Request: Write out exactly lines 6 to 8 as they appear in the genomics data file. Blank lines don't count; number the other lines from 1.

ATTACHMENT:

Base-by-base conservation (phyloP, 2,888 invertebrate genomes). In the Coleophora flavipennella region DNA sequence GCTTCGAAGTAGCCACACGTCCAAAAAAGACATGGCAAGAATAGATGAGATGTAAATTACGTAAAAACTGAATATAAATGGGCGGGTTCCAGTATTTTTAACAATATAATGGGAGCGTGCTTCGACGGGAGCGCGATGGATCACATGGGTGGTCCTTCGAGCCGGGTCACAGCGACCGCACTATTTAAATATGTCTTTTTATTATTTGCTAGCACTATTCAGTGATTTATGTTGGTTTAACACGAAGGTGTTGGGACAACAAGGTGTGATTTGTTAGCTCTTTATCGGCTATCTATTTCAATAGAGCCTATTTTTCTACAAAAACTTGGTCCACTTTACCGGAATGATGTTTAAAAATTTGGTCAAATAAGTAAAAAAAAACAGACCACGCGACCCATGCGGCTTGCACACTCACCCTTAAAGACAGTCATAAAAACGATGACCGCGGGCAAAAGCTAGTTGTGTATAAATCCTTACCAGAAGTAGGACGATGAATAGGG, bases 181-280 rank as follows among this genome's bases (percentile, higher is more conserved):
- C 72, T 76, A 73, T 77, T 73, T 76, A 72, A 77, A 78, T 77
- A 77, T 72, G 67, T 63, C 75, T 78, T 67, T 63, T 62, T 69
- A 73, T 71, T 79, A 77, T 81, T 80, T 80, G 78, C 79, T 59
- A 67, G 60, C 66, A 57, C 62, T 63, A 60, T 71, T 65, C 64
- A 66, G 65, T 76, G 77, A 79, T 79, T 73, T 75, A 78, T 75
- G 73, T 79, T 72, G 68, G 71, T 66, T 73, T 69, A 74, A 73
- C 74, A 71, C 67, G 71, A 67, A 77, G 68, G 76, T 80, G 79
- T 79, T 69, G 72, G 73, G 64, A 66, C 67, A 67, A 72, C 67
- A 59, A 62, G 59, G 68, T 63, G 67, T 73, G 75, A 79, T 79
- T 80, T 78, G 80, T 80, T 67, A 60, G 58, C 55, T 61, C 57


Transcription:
- A 66, G 65, T 76, G 77, A 79, T 79, T 73, T 75, A 78, T 75
- G 73, T 79, T 72, G 68, G 71, T 66, T 73, T 69, A 74, A 73
- C 74, A 71, C 67, G 71, A 67, A 77, G 68, G 76, T 80, G 79